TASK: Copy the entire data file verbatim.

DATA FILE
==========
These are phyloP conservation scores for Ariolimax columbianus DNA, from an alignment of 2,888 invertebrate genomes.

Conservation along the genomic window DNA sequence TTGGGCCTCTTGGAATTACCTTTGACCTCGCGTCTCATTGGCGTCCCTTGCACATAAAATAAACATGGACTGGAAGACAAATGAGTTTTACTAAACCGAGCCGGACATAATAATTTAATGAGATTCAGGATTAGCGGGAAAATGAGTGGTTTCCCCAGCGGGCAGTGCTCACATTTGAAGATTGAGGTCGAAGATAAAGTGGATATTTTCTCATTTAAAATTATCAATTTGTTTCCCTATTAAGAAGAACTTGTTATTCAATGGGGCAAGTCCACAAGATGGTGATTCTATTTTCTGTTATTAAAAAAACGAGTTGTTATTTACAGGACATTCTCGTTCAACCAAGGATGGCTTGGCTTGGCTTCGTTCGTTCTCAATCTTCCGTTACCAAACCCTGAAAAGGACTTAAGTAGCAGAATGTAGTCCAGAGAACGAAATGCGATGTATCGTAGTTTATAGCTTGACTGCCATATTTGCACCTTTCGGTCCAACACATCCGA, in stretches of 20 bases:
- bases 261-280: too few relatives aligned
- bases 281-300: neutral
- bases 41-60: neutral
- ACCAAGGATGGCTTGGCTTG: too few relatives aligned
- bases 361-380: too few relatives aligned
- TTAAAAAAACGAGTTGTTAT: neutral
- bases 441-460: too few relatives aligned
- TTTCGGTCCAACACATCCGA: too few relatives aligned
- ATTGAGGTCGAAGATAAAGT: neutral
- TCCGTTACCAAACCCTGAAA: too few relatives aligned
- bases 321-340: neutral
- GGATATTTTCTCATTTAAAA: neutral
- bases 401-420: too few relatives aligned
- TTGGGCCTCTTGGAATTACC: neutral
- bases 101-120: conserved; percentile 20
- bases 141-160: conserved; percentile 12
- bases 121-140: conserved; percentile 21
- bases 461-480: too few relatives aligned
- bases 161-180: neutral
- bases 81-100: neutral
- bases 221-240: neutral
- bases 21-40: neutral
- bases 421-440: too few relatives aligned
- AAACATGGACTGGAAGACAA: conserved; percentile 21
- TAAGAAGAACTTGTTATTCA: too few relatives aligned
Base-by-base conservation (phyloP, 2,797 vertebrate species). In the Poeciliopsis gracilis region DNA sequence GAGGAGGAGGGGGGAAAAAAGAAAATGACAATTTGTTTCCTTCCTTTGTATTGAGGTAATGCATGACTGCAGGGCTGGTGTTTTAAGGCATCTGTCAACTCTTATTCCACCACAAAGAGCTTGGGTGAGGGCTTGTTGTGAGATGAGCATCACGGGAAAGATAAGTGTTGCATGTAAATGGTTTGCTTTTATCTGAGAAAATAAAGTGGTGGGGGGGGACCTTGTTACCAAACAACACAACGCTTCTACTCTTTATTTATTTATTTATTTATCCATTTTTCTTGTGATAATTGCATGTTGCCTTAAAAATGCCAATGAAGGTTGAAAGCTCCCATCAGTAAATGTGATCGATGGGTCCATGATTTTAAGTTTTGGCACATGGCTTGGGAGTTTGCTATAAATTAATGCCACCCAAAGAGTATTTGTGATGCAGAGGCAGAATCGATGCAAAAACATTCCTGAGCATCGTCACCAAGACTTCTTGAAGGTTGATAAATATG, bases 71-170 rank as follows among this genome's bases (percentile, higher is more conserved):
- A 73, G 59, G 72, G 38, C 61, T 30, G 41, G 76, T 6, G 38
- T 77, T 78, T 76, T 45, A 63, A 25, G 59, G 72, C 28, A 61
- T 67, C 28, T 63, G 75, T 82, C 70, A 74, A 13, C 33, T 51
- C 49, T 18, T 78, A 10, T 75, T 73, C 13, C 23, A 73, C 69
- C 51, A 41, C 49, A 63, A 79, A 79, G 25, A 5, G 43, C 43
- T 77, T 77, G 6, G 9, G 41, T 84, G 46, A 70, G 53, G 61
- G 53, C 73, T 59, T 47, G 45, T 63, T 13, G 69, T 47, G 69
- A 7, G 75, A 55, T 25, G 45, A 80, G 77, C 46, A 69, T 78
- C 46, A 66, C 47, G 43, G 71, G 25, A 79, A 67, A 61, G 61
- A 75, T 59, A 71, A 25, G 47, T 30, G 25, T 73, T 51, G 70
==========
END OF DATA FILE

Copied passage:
These are phyloP conservation scores for Ariolimax columbianus DNA, from an alignment of 2,888 invertebrate genomes.

Conservation along the genomic window DNA sequence TTGGGCCTCTTGGAATTACCTTTGACCTCGCGTCTCATTGGCGTCCCTTGCACATAAAATAAACATGGACTGGAAGACAAATGAGTTTTACTAAACCGAGCCGGACATAATAATTTAATGAGATTCAGGATTAGCGGGAAAATGAGTGGTTTCCCCAGCGGGCAGTGCTCACATTTGAAGATTGAGGTCGAAGATAAAGTGGATATTTTCTCATTTAAAATTATCAATTTGTTTCCCTATTAAGAAGAACTTGTTATTCAATGGGGCAAGTCCACAAGATGGTGATTCTATTTTCTGTTATTAAAAAAACGAGTTGTTATTTACAGGACATTCTCGTTCAACCAAGGATGGCTTGGCTTGGCTTCGTTCGTTCTCAATCTTCCGTTACCAAACCCTGAAAAGGACTTAAGTAGCAGAATGTAGTCCAGAGAACGAAATGCGATGTATCGTAGTTTATAGCTTGACTGCCATATTTGCACCTTTCGGTCCAACACATCCGA, in stretches of 20 bases:
- bases 261-280: too few relatives aligned
- bases 281-300: neutral
- bases 41-60: neutral
- ACCAAGGATGGCTTGGCTTG: too few relatives aligned
- bases 361-380: too few relatives aligned
- TTAAAAAAACGAGTTGTTAT: neutral
- bases 441-460: too few relatives aligned
- TTTCGGTCCAACACATCCGA: too few relatives aligned
- ATTGAGGTCGAAGATAAAGT: neutral
- TCCGTTACCAAACCCTGAAA: too few relatives aligned
- bases 321-340: neutral
- GGATATTTTCTCATTTAAAA: neutral
- bases 401-420: too few relatives aligned
- TTGGGCCTCTTGGAATTACC: neutral
- bases 101-120: conserved; percentile 20
- bases 141-160: conserved; percentile 12
- bases 121-140: conserved; percentile 21
- bases 461-480: too few relatives aligned
- bases 161-180: neutral
- bases 81-100: neutral
- bases 221-240: neutral
- bases 21-40: neutral
- bases 421-440: too few relatives aligned
- AAACATGGACTGGAAGACAA: conserved; percentile 21
- TAAGAAGAACTTGTTATTCA: too few relatives aligned
Base-by-base conservation (phyloP, 2,797 vertebrate species). In the Poeciliopsis gracilis region DNA sequence GAGGAGGAGGGGGGAAAAAAGAAAATGACAATTTGTTTCCTTCCTTTGTATTGAGGTAATGCATGACTGCAGGGCTGGTGTTTTAAGGCATCTGTCAACTCTTATTCCACCACAAAGAGCTTGGGTGAGGGCTTGTTGTGAGATGAGCATCACGGGAAAGATAAGTGTTGCATGTAAATGGTTTGCTTTTATCTGAGAAAATAAAGTGGTGGGGGGGGACCTTGTTACCAAACAACACAACGCTTCTACTCTTTATTTATTTATTTATTTATCCATTTTTCTTGTGATAATTGCATGTTGCCTTAAAAATGCCAATGAAGGTTGAAAGCTCCCATCAGTAAATGTGATCGATGGGTCCATGATTTTAAGTTTTGGCACATGGCTTGGGAGTTTGCTATAAATTAATGCCACCCAAAGAGTATTTGTGATGCAGAGGCAGAATCGATGCAAAAACATTCCTGAGCATCGTCACCAAGACTTCTTGAAGGTTGATAAATATG, bases 71-170 rank as follows among this genome's bases (percentile, higher is more conserved):
- A 73, G 59, G 72, G 38, C 61, T 30, G 41, G 76, T 6, G 38
- T 77, T 78, T 76, T 45, A 63, A 25, G 59, G 72, C 28, A 61
- T 67, C 28, T 63, G 75, T 82, C 70, A 74, A 13, C 33, T 51
- C 49, T 18, T 78, A 10, T 75, T 73, C 13, C 23, A 73, C 69
- C 51, A 41, C 49, A 63, A 79, A 79, G 25, A 5, G 43, C 43
- T 77, T 77, G 6, G 9, G 41, T 84, G 46, A 70, G 53, G 61
- G 53, C 73, T 59, T 47, G 45, T 63, T 13, G 69, T 47, G 69
- A 7, G 75, A 55, T 25, G 45, A 80, G 77, C 46, A 69, T 78
- C 46, A 66, C 47, G 43, G 71, G 25, A 79, A 67, A 61, G 61
- A 75, T 59, A 71, A 25, G 47, T 30, G 25, T 73, T 51, G 70